An audience of architecture and preservation aficionados gathered in the austerely beautiful Glasgow Lecture Hall at the University of Miami on Saturday, Jan. 19, to get a Brute awakening. They were not disappointed.
It was a day of reckoning in the public discussion and evaluation of a building style that came into being on the heels of World War II and fell out of favor in the era of Post-Modernism. It was commonly referred to as “Brutalism,” and recent critics have been brutal in their condemnation of it — until now when a major resurgence of interest in the style has brought it back into favor.
“Beauty & The Brute,” as the public event was billed, brought together a stellar group of panelists who gave their unique professional views on the importance of maintaining and preserving outstanding examples of Brutalist architecture, both globally and — in the case of the Coral Gables Public Safety Building designed in the Brutalist style and scheduled for likely demolition — locally.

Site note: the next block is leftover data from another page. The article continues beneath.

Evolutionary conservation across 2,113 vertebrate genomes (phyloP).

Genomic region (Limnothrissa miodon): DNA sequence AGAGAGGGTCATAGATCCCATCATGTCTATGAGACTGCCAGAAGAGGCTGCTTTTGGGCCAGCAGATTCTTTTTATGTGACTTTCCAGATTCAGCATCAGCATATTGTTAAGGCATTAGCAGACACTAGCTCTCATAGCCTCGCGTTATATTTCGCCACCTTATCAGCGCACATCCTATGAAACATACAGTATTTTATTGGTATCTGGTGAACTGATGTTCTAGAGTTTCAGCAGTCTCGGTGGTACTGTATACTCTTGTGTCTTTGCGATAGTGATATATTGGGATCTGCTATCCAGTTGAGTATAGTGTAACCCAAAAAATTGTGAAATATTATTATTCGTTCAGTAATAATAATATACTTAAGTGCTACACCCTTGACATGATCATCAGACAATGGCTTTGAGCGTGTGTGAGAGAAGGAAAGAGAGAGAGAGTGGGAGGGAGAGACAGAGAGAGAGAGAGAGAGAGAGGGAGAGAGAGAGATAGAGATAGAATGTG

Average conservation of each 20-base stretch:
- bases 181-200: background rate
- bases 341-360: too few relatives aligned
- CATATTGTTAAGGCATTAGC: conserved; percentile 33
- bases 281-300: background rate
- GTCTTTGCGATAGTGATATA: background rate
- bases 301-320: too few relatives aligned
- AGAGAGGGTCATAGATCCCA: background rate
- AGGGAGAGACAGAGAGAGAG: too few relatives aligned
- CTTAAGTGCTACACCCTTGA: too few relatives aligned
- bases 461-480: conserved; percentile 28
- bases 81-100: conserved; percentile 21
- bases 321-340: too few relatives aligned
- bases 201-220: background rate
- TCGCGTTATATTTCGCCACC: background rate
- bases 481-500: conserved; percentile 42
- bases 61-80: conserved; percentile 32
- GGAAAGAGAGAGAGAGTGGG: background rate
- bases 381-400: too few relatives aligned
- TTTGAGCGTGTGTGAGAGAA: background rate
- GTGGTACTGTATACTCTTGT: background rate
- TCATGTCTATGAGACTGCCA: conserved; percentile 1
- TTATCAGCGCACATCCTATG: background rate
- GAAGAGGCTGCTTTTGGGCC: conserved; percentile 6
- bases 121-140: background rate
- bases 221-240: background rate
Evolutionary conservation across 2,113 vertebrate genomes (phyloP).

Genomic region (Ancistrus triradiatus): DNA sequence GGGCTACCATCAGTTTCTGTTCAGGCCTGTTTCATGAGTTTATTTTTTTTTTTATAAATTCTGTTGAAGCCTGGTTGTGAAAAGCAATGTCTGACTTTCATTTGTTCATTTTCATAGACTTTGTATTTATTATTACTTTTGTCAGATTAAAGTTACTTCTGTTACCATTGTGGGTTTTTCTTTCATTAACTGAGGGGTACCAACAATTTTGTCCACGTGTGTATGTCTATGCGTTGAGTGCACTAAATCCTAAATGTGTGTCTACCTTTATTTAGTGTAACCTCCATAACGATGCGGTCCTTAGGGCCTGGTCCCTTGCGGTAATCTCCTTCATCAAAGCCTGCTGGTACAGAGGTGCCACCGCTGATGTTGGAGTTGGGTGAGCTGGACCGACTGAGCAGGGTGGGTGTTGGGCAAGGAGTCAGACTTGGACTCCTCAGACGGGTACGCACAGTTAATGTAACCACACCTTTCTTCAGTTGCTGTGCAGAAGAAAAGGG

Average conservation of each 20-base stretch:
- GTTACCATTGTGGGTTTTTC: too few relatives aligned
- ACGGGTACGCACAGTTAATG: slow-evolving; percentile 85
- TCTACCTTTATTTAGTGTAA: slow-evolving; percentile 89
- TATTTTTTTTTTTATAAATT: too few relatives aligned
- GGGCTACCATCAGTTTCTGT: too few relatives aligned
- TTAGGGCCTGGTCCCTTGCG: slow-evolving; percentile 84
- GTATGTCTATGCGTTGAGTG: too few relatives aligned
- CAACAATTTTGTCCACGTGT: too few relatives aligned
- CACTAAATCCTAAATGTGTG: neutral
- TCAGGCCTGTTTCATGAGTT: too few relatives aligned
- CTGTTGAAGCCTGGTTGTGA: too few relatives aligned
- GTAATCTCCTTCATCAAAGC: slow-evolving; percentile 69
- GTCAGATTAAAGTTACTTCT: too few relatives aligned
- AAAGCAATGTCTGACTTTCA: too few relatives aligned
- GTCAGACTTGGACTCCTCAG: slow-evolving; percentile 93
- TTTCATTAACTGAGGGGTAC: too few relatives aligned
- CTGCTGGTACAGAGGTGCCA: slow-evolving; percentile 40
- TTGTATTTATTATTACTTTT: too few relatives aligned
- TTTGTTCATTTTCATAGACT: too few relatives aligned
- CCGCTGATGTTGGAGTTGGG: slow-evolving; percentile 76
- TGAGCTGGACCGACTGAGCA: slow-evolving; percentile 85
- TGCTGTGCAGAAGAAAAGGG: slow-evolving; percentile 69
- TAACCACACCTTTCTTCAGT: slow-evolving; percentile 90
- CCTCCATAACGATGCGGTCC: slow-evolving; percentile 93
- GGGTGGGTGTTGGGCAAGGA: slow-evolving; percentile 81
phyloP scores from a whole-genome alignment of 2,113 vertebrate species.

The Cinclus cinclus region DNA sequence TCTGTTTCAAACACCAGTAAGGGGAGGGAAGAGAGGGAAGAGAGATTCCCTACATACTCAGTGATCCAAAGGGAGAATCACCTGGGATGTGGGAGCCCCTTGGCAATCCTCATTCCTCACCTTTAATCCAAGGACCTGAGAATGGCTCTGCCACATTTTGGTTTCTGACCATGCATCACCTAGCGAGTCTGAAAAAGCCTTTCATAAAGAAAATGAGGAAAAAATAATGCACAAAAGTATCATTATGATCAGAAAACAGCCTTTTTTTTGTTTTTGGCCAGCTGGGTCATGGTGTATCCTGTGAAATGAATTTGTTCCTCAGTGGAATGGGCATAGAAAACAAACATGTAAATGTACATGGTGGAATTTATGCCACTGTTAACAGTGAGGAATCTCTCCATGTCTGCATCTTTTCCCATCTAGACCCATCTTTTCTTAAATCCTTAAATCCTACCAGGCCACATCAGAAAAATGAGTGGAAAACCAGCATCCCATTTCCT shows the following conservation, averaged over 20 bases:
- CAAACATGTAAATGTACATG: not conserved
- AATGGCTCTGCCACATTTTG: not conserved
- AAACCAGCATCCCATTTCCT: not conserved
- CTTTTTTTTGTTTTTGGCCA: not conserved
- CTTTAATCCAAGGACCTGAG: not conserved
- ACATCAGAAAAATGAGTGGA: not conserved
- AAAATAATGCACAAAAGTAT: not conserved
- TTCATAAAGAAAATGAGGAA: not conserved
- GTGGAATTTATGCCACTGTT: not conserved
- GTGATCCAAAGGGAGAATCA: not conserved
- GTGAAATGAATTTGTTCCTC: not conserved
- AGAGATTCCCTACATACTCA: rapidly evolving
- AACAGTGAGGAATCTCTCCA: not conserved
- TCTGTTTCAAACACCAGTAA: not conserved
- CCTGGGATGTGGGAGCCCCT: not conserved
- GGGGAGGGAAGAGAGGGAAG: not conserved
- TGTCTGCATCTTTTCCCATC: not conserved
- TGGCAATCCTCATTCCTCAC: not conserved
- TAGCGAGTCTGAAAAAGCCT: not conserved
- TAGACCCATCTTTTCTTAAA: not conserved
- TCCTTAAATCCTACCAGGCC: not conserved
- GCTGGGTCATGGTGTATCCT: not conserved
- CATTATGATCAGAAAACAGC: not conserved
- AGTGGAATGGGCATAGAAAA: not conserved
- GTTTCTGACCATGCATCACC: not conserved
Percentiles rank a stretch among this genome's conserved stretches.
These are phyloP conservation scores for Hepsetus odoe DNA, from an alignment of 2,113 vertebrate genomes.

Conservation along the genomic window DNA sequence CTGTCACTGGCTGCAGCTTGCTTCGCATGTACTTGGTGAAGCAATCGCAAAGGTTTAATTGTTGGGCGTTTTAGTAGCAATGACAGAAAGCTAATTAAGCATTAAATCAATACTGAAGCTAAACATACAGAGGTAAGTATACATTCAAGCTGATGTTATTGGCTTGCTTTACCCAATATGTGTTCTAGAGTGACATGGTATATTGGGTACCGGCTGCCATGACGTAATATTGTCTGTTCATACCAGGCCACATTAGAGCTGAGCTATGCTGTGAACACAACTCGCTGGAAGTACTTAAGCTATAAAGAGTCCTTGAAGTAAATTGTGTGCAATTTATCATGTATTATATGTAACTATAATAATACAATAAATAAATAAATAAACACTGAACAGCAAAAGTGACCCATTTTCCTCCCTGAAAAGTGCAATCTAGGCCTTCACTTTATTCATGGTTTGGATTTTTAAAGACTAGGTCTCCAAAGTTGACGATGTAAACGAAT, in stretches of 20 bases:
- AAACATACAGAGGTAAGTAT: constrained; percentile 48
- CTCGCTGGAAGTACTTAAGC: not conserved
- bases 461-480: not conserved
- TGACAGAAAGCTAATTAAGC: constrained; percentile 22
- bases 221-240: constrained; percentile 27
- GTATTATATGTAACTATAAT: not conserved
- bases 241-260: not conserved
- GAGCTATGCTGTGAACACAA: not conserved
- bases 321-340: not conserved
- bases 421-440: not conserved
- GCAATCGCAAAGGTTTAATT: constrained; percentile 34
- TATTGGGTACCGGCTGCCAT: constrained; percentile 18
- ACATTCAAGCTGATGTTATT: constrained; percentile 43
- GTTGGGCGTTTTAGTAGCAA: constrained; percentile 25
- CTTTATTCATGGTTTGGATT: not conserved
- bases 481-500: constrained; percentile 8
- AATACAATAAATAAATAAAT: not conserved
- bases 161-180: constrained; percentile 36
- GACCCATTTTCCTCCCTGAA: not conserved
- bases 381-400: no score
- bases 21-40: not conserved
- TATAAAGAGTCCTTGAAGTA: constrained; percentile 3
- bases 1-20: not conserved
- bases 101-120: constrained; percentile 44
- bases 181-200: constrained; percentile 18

“Beauty & The Brute” brought the preservation issue home with an informed and lively presentation of the significance of our built environment. It also opened what the event’s sponsor — the Historic Preservation Association of Coral Gables — hopes will be a renewed commitment to the city’s architectural heritage.
The panel brought different perspectives and expertise on the subject to the presentation. The event was co-chaired by HPACG members Karelia Martinez Carbonell, Bruce Fitzgerald, and Jane Maranos.
The Historic Preservation Association of Coral Gables is a 501c3 non-profit founded in 1991. The association promotes the understanding of the importance of historic resources and their preservation. For more information and/or to support the mission of HPACG, visit www.historiccoralgables.org.